Illustrates the History of Jazz with the Oscar-nominated Chico & Rita
by Jay S. Jacobs
Spanish film director Fernando Trueba has had a long, fascinating career which has branched out in many directions. He started out as a movie critic in the 1970s for the newspaper El Pais. He has since worked as an author, screenwriter, movie director and producer, book editor and a musical producer. He has won Grammys for his work as well as the Goya Award, Silver Bear and an Oscar for his 1994 film Belle Époque, which won for Best Foreign Film.
He was recently nominated for his second Oscar for Chico and Rita, his animated love song to the jazz scene of the 1940s and 1950s. Trueba created and wrote the film with well known Spanish artist and designer Javier Mariscal. The two decided that they wanted to create a far-reaching celebration of Cuban jazz, as shown as an intimate and troubled love story between a talented pianist and the singer who is his muse. The film revisits such jazz hotspots as Havana, New York, Paris and Vegas and spans years to tell its heartfelt story.
A couple of days before the Academy Award ceremony, Mr. Trueba gave us a call to talk about his film, his love of jazz and his Oscar experience.
You and Javier Mariscal have been friends and collaborators for years. How did the idea of making Chico & Rita come about?
It’s because we became such good friends that we wanted to make something together. I always thought that a movie is like making a treat. You have to put together a great crew and you go far away to look for some far island where you think you are going to find a treasure or something like that. Javier Mariscal and I, we wanted to do some work together, to share more time, to really collaborate. Chico & Rita was the way of doing this. We thought about what things we like the most and the first thing was music. Jazz. Cuban music. Cuba. It just started like this. From this we started working on a script, story, characters, etc.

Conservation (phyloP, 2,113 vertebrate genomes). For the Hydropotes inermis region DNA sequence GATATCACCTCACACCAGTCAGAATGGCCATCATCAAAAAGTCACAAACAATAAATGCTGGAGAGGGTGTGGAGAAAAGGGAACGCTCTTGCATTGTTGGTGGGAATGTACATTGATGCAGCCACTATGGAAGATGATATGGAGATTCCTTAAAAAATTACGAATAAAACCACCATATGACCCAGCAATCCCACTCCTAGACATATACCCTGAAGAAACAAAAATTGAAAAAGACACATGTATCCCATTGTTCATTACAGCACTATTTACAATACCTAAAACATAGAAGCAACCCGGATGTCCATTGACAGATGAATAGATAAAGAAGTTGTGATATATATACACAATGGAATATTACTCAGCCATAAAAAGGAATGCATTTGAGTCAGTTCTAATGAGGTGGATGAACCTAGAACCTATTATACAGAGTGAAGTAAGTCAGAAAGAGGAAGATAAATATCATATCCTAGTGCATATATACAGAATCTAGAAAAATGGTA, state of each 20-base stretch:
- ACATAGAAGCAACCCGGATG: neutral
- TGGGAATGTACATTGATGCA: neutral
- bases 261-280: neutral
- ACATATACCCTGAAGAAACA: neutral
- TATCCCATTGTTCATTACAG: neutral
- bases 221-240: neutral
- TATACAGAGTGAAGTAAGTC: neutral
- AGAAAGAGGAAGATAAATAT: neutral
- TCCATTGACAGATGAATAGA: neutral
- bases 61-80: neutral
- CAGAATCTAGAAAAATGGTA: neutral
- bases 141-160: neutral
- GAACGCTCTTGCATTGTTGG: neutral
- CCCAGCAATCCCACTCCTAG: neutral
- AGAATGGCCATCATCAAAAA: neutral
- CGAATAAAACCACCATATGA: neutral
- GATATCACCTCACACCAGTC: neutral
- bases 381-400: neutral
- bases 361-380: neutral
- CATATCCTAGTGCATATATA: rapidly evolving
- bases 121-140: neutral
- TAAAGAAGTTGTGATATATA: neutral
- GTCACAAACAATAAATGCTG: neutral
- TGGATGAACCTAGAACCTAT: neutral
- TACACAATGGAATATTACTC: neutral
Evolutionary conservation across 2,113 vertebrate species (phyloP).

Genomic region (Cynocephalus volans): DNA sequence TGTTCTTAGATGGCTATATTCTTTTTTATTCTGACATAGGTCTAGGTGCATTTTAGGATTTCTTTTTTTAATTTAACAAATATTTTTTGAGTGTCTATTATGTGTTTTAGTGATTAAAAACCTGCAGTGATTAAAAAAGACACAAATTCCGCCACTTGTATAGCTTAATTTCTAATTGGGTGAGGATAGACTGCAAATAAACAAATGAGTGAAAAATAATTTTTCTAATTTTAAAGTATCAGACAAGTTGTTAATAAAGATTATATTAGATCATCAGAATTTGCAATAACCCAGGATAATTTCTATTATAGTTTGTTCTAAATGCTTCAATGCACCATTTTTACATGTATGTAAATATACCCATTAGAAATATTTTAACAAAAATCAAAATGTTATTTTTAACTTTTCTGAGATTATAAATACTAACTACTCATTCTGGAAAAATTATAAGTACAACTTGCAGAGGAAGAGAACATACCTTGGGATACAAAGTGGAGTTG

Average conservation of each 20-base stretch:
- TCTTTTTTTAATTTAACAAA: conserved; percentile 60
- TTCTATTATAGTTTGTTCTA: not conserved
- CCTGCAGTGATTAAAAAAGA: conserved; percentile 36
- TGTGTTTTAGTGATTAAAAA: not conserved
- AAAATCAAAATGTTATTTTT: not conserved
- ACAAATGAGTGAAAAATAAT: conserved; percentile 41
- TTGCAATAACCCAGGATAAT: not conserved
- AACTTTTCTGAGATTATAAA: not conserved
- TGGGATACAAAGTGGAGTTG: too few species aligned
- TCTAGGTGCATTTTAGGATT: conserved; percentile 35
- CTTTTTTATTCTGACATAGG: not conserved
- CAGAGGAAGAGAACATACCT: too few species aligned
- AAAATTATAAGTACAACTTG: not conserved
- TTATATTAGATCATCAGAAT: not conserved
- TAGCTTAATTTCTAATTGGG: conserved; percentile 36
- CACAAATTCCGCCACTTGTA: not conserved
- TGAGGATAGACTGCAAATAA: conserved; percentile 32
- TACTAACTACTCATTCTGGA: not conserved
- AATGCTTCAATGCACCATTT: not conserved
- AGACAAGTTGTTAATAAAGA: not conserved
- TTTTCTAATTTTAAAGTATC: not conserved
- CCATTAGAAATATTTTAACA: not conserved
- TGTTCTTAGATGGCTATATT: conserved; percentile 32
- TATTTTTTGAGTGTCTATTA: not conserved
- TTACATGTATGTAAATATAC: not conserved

Music has obviously been just as important to your career as filmmaking has been. How exciting is it to get the chance to mix your two passions so completely as you do here?
I’ve done that before, when I did Calle 54 ten years ago, a documentary on Latin jazz. As I’m getting older, I always try in my movies to put the most possible things that I really like and enjoy. I don’t like to make movies about people that I dislike. I would never make a movie about Margaret Thatcher. I think that’s horrible, for me it would be a nightmare to do a movie about a character like this. So, when I do movies, I try to put in them all the things that I like – music, love, New York, Havana. Also, Chico & Rita is [about] my love of classic American cinema. I think that’s there all the time, also, the classical narrative ways. So, that’s it…